DON'T LET THE COLD DICTATE YOUR SEASON

It’s that time of year again—fall, and for most of you that means the riding season is over.  Now some of  you have legitimate reasons for cutting the season short; school, sports, work, etc. We get it, there’s no getting around these things. However, for those of you staring out the window onto the glassy, untouched water, wishing the weather would warm up again, we’ll let you in on a little secret…mother nature’s not gonna let that happen.

But don’t fret. We here at AWS have that ability to artificially manufacture heat, keeping your riding season going strong into the later fall months (we’re talking November). How do we do it you ask? One word—wetsuits. Read below, and get a little insight on how to extend your season, and capitalize on the best riding conditions of the year as far as we’re concerned.

THREE CATEGORIES OF WETSUITS

Let’s start with the basics. There are roughly three types of wetsuits we have to offer. They include Full Wetsuits, Shorty/Spring Wetsuits and Neoprene Tops. Each offers different advantages to different parts of the season. We’ll explain below.

THE ART OF THE STITCH

Staying warm isn’t just about the thickness, or category of wetsuit you buy. How the suit is stitched has tremendous impact on how warm your wetsuit keeps you. Check out the three ways your neoprene can be put together.

THE OVERLOCK STITCH

We recommend a wetsuit with an overlock stitch for those riding in water temps over 65 degrees. An overlock stitch is sewn on the inside of the suit, giving a seamless appearance on the outside. This process does not eliminate water from flowing in, but is the most cost effective way for the manufacturer to produce a wetsuit, thus making them the most affordable type of wetsuit we offer.

THE FLATLOCK STITCH

The flatlock stitch can be found on wetsuits designed for water temps exceeding 55 degrees. A flatlock is designed by layering one panel edge over another, then stitching through the neoprene. The end result looks like railroad tracks running down the seam. Just like an overlock stitch, a flatlock stitch will not prevent water penetration, but it does create a much more comfortable fit than the overlock stitch.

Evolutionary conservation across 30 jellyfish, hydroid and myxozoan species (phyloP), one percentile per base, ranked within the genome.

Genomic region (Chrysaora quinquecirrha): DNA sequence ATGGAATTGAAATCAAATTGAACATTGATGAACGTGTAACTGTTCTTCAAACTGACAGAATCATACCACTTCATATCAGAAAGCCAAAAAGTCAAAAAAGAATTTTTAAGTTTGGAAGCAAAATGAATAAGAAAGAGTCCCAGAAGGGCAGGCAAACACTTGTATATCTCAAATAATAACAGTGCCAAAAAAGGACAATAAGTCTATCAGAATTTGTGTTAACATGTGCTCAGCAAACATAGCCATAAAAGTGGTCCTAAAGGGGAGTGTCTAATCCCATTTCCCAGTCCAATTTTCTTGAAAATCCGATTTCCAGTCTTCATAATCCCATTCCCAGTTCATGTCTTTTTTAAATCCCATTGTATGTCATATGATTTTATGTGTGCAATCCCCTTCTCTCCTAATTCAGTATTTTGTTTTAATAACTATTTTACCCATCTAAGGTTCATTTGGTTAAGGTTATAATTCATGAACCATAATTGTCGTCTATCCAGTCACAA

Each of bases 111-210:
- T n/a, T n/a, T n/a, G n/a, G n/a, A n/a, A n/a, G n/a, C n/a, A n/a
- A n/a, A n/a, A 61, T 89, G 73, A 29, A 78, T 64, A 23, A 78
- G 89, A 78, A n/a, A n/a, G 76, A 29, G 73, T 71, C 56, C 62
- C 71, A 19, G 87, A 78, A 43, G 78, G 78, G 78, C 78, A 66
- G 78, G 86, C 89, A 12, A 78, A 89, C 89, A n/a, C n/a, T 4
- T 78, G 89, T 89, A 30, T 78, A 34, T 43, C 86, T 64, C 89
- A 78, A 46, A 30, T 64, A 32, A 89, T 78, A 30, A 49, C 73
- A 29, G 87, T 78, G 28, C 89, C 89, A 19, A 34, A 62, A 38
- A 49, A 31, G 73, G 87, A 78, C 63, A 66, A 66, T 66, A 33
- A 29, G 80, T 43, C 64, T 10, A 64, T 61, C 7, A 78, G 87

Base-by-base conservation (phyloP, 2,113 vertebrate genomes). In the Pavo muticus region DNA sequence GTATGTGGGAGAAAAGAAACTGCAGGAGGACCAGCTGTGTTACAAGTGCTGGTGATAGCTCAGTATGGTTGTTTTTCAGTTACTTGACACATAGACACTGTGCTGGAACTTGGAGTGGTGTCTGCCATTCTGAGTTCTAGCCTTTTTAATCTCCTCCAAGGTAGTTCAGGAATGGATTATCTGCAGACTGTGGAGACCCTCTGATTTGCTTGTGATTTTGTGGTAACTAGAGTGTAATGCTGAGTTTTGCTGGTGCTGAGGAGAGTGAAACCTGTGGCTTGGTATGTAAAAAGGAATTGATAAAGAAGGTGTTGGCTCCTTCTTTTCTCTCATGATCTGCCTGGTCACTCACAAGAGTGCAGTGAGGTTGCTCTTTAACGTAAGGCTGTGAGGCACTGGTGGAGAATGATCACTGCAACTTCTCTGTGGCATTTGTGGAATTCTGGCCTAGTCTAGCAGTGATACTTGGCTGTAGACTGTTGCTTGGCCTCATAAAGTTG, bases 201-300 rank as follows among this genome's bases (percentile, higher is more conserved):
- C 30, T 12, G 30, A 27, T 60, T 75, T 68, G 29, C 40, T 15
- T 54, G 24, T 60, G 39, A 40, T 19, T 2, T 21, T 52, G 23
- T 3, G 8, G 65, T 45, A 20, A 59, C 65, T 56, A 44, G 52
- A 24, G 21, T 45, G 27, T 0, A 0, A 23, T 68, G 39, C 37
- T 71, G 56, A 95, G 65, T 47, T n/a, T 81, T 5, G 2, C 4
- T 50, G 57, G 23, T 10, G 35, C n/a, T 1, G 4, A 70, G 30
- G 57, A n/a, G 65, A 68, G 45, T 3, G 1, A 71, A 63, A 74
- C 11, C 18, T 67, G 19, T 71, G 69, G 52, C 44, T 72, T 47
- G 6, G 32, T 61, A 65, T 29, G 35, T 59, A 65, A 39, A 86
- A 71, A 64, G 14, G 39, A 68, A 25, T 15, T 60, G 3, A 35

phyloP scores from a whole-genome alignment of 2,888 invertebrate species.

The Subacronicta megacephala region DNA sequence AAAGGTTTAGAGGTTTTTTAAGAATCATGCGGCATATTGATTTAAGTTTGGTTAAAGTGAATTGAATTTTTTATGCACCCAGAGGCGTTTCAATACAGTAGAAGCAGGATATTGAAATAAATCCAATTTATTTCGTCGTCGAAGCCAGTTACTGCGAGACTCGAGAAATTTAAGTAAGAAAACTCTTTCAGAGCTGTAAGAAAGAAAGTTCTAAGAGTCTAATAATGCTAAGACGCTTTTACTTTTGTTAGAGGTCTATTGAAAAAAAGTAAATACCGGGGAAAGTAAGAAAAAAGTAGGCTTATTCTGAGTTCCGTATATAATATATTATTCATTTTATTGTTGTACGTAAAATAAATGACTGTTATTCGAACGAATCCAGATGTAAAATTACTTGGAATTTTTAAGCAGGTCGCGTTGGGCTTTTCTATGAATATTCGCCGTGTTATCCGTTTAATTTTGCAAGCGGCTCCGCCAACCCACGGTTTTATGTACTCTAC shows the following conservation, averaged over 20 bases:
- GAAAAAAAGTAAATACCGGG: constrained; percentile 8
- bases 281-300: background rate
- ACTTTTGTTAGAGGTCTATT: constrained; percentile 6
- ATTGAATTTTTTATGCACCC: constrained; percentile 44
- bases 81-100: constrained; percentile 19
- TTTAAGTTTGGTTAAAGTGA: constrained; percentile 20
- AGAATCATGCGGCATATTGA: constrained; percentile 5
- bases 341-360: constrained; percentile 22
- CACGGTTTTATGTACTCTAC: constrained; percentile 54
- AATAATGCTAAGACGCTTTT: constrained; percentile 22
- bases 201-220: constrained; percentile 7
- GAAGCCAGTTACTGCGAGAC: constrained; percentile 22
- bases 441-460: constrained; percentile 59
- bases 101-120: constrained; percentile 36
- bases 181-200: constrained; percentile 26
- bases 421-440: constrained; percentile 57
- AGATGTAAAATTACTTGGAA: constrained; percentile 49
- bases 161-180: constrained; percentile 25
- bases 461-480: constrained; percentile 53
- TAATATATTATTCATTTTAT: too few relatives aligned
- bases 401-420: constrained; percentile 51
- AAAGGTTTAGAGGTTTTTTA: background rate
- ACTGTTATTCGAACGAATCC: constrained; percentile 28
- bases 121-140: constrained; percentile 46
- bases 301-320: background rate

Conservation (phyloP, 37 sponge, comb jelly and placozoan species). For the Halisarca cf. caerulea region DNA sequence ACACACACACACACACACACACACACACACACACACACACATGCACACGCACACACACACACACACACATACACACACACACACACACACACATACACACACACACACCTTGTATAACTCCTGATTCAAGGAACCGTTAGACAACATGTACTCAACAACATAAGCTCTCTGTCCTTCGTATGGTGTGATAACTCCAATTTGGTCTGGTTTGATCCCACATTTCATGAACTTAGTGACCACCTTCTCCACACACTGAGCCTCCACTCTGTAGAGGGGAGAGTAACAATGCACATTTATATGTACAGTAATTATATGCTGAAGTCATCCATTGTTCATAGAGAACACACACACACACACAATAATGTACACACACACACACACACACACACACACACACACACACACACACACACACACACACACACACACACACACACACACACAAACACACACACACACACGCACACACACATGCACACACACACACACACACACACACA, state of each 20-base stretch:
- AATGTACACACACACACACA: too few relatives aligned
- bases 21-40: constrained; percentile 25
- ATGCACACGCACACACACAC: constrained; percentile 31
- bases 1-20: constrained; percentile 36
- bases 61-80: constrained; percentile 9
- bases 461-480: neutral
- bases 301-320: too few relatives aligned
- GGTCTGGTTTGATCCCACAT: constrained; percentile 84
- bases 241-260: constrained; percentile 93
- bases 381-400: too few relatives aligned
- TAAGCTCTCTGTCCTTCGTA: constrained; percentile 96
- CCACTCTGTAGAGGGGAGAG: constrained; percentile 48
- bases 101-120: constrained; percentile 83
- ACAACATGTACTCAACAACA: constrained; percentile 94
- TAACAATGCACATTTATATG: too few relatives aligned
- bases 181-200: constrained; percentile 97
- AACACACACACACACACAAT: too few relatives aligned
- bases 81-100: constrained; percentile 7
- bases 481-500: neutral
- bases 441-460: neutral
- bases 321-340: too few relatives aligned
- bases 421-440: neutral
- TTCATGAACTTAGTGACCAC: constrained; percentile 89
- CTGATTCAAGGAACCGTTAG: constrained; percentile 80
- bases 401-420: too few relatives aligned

THE BLIND STITCH

The holy grail of warmth. We recommend the blind stitch to the die-hard riding in temperatures 55 degrees and below. A blind stitch takes the edges of the neoprene, places them end-on-end and then glues them together. From there, they are then stitched on the inside. However, the stitching does not go all the way through to the outside. The result is watertight, flexible seams. This is the ideal seam for cold water temps and often found in our highest quality suits.

There you have it. The basics of purchasing your new wetsuit. It wasn’t that hard now was it? So stop staring at that glassy water, and get out there enjoy it. We promise you, fall riding is hands-down the best conditions you’ll get all season.

Author:

nate

Growing up on the lakes of Brooklyn, MI, water sports have always, and will continue to, run through my blood.

Have more questions? We’d love to chat!